Rachel Ruttan at the Kellogg School of Management answers
A commonly held belief is that shared experience breeds compassion. If you have been through a difficult life experience—from divorce to dealing with a difficult boss—you will be more compassionate toward others going through that same experience.
After all, you have “been there,” and thus seem best placed to understand their struggle. This intuition is even supported by some prior academic research, which finds that, for a wide range of experiences, people who have been through a difficult life experience tend to be more compassionate toward others facing similar challenges.
However, my recent research with Mae McDonnell and Loran Nordgren has shown that the experience-compassion link isn’t this straightforward. In a series of recent experiments, we found that people who endured challenges in the past (a polar plunge, a difficult exam, unemployment, or bullying) were less likely to show compassion for those struggling or failing to endure the same challenge, compared with people with no experience in that particular situation.
Why does this occur? We believe there are at least two factors at play. First, research on the “empathy gap” has found that people have difficulty accurately recalling past emotional states. That is, though people can recall having been in pain or stressed out, they tend to underestimate how severely they felt that emotional state in the moment. Second, people who have previously endured a difficult experience possess the knowledge that they were able to successfully overcome it. We believe that the combination of forgetting how emotionally challenging a situation was and knowing that they managed to get through it makes the event seem less difficult in hindsight, reducing compassion toward those failing to appropriately cope with the event.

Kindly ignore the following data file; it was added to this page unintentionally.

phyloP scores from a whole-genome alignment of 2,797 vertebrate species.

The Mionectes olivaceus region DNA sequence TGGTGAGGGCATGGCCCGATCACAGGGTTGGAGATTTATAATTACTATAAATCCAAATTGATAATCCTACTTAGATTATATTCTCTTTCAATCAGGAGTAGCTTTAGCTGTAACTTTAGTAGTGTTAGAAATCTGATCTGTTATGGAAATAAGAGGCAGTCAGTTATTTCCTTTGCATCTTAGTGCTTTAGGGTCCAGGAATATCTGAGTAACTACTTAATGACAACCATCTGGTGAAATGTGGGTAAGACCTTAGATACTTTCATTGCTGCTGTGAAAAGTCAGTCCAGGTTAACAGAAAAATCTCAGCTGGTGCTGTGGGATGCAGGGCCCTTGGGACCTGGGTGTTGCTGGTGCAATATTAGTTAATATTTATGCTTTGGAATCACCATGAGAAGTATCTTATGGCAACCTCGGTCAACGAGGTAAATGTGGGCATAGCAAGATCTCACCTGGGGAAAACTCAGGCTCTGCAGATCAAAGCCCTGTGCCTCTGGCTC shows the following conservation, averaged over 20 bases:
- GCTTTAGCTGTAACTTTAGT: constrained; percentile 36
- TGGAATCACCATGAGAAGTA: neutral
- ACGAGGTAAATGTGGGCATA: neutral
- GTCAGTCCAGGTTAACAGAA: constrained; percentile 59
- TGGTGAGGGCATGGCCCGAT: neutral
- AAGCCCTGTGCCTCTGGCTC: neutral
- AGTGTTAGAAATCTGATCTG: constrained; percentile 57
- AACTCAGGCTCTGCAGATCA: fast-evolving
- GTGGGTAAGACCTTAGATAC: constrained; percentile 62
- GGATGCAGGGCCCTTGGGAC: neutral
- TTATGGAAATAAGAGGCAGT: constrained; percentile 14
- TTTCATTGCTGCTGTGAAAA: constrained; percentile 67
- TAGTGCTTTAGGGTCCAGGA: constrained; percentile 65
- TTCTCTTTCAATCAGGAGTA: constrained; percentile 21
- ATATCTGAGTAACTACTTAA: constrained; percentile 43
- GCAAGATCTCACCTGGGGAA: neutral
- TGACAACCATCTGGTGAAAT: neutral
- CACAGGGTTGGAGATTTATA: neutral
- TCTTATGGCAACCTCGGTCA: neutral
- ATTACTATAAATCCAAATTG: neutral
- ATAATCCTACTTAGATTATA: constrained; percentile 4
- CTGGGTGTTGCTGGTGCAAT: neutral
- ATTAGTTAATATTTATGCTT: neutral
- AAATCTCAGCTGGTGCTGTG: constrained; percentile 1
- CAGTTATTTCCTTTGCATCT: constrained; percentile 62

Whether or not this empathy gap can be overcome remains an open question. One possibility is that compassion can be reignited by having people focus on the difficulty other people have with the distressing event rather than their own experience. For example, an individual who has overcome addiction may focus on the large number of individuals who fail to quit or ultimately relapse rather than her own success.
Another interesting possibility is that compassion can be reignited by having people make different attributions for their success. People (in Western cultures) often focus on how their own abilities or willpower have contributed to their success, which may lead them to believe that others should simply try harder, do better. But perhaps asking people to think about how they, themselves, were helped by others, or were in the “right place, at the right time” may lead people to have more compassion for those who struggle. These are important questions that we continue to explore.
Rachel Ruttan is a doctoral student at the Kellogg School of Management at Northwestern University.